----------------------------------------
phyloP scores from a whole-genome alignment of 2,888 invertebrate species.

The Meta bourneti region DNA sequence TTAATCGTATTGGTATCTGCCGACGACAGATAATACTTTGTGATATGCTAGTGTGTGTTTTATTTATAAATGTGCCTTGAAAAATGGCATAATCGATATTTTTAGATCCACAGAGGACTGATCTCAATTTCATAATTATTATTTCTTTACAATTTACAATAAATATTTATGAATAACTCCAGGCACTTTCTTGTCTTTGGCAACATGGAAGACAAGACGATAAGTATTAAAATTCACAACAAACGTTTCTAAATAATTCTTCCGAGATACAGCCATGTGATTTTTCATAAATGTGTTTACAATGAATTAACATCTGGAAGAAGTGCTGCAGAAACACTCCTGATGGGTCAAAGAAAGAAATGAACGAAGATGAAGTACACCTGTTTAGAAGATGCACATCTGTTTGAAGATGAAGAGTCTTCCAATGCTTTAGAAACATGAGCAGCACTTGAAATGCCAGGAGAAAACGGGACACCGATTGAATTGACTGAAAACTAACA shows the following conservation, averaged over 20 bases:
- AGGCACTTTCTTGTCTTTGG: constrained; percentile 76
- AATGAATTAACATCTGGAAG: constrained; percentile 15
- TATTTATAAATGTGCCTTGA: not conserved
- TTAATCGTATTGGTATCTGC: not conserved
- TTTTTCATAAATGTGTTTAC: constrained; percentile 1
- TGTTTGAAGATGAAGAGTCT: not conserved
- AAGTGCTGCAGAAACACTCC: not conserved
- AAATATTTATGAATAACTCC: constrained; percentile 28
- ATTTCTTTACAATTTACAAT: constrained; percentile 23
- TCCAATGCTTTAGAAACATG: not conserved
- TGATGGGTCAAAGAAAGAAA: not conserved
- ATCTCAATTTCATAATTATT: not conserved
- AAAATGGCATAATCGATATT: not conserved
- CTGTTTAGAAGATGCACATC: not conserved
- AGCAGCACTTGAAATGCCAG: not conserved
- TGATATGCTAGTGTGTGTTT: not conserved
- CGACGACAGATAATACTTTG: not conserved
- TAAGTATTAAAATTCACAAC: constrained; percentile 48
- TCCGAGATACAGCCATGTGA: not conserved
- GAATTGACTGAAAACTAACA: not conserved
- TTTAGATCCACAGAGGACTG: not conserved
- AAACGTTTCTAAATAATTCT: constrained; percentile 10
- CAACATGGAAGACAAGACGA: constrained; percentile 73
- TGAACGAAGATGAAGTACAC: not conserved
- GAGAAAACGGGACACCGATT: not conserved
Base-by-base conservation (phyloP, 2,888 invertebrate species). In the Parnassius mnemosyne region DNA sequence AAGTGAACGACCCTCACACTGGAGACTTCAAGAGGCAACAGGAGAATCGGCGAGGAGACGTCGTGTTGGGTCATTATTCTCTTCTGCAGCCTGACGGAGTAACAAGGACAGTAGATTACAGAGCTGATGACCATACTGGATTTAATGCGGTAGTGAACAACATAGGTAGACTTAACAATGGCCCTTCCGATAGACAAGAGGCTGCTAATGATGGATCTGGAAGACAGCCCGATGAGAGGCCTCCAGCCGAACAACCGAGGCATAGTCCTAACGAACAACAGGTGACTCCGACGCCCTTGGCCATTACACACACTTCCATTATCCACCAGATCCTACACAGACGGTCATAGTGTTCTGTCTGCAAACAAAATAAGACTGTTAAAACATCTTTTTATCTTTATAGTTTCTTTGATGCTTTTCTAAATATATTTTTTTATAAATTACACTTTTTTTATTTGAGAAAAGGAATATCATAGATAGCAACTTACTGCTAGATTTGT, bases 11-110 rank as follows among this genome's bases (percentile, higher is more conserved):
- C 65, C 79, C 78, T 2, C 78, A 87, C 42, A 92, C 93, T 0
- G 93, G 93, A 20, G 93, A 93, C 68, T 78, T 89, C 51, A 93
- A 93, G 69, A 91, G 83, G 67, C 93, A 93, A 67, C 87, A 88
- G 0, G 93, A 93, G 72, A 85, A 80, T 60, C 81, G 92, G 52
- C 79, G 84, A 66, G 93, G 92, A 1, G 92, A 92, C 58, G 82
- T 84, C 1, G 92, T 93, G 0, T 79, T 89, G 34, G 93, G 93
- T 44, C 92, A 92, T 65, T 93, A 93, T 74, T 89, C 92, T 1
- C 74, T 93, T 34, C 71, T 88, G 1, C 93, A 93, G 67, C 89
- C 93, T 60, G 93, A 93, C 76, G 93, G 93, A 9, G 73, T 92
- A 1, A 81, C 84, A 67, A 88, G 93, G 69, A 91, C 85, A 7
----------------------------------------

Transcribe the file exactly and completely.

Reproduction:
phyloP scores from a whole-genome alignment of 2,888 invertebrate species.

The Meta bourneti region DNA sequence TTAATCGTATTGGTATCTGCCGACGACAGATAATACTTTGTGATATGCTAGTGTGTGTTTTATTTATAAATGTGCCTTGAAAAATGGCATAATCGATATTTTTAGATCCACAGAGGACTGATCTCAATTTCATAATTATTATTTCTTTACAATTTACAATAAATATTTATGAATAACTCCAGGCACTTTCTTGTCTTTGGCAACATGGAAGACAAGACGATAAGTATTAAAATTCACAACAAACGTTTCTAAATAATTCTTCCGAGATACAGCCATGTGATTTTTCATAAATGTGTTTACAATGAATTAACATCTGGAAGAAGTGCTGCAGAAACACTCCTGATGGGTCAAAGAAAGAAATGAACGAAGATGAAGTACACCTGTTTAGAAGATGCACATCTGTTTGAAGATGAAGAGTCTTCCAATGCTTTAGAAACATGAGCAGCACTTGAAATGCCAGGAGAAAACGGGACACCGATTGAATTGACTGAAAACTAACA shows the following conservation, averaged over 20 bases:
- AGGCACTTTCTTGTCTTTGG: constrained; percentile 76
- AATGAATTAACATCTGGAAG: constrained; percentile 15
- TATTTATAAATGTGCCTTGA: not conserved
- TTAATCGTATTGGTATCTGC: not conserved
- TTTTTCATAAATGTGTTTAC: constrained; percentile 1
- TGTTTGAAGATGAAGAGTCT: not conserved
- AAGTGCTGCAGAAACACTCC: not conserved
- AAATATTTATGAATAACTCC: constrained; percentile 28
- ATTTCTTTACAATTTACAAT: constrained; percentile 23
- TCCAATGCTTTAGAAACATG: not conserved
- TGATGGGTCAAAGAAAGAAA: not conserved
- ATCTCAATTTCATAATTATT: not conserved
- AAAATGGCATAATCGATATT: not conserved
- CTGTTTAGAAGATGCACATC: not conserved
- AGCAGCACTTGAAATGCCAG: not conserved
- TGATATGCTAGTGTGTGTTT: not conserved
- CGACGACAGATAATACTTTG: not conserved
- TAAGTATTAAAATTCACAAC: constrained; percentile 48
- TCCGAGATACAGCCATGTGA: not conserved
- GAATTGACTGAAAACTAACA: not conserved
- TTTAGATCCACAGAGGACTG: not conserved
- AAACGTTTCTAAATAATTCT: constrained; percentile 10
- CAACATGGAAGACAAGACGA: constrained; percentile 73
- TGAACGAAGATGAAGTACAC: not conserved
- GAGAAAACGGGACACCGATT: not conserved
Base-by-base conservation (phyloP, 2,888 invertebrate species). In the Parnassius mnemosyne region DNA sequence AAGTGAACGACCCTCACACTGGAGACTTCAAGAGGCAACAGGAGAATCGGCGAGGAGACGTCGTGTTGGGTCATTATTCTCTTCTGCAGCCTGACGGAGTAACAAGGACAGTAGATTACAGAGCTGATGACCATACTGGATTTAATGCGGTAGTGAACAACATAGGTAGACTTAACAATGGCCCTTCCGATAGACAAGAGGCTGCTAATGATGGATCTGGAAGACAGCCCGATGAGAGGCCTCCAGCCGAACAACCGAGGCATAGTCCTAACGAACAACAGGTGACTCCGACGCCCTTGGCCATTACACACACTTCCATTATCCACCAGATCCTACACAGACGGTCATAGTGTTCTGTCTGCAAACAAAATAAGACTGTTAAAACATCTTTTTATCTTTATAGTTTCTTTGATGCTTTTCTAAATATATTTTTTTATAAATTACACTTTTTTTATTTGAGAAAAGGAATATCATAGATAGCAACTTACTGCTAGATTTGT, bases 11-110 rank as follows among this genome's bases (percentile, higher is more conserved):
- C 65, C 79, C 78, T 2, C 78, A 87, C 42, A 92, C 93, T 0
- G 93, G 93, A 20, G 93, A 93, C 68, T 78, T 89, C 51, A 93
- A 93, G 69, A 91, G 83, G 67, C 93, A 93, A 67, C 87, A 88
- G 0, G 93, A 93, G 72, A 85, A 80, T 60, C 81, G 92, G 52
- C 79, G 84, A 66, G 93, G 92, A 1, G 92, A 92, C 58, G 82
- T 84, C 1, G 92, T 93, G 0, T 79, T 89, G 34, G 93, G 93
- T 44, C 92, A 92, T 65, T 93, A 93, T 74, T 89, C 92, T 1
- C 74, T 93, T 34, C 71, T 88, G 1, C 93, A 93, G 67, C 89
- C 93, T 60, G 93, A 93, C 76, G 93, G 93, A 9, G 73, T 92
- A 1, A 81, C 84, A 67, A 88, G 93, G 69, A 91, C 85, A 7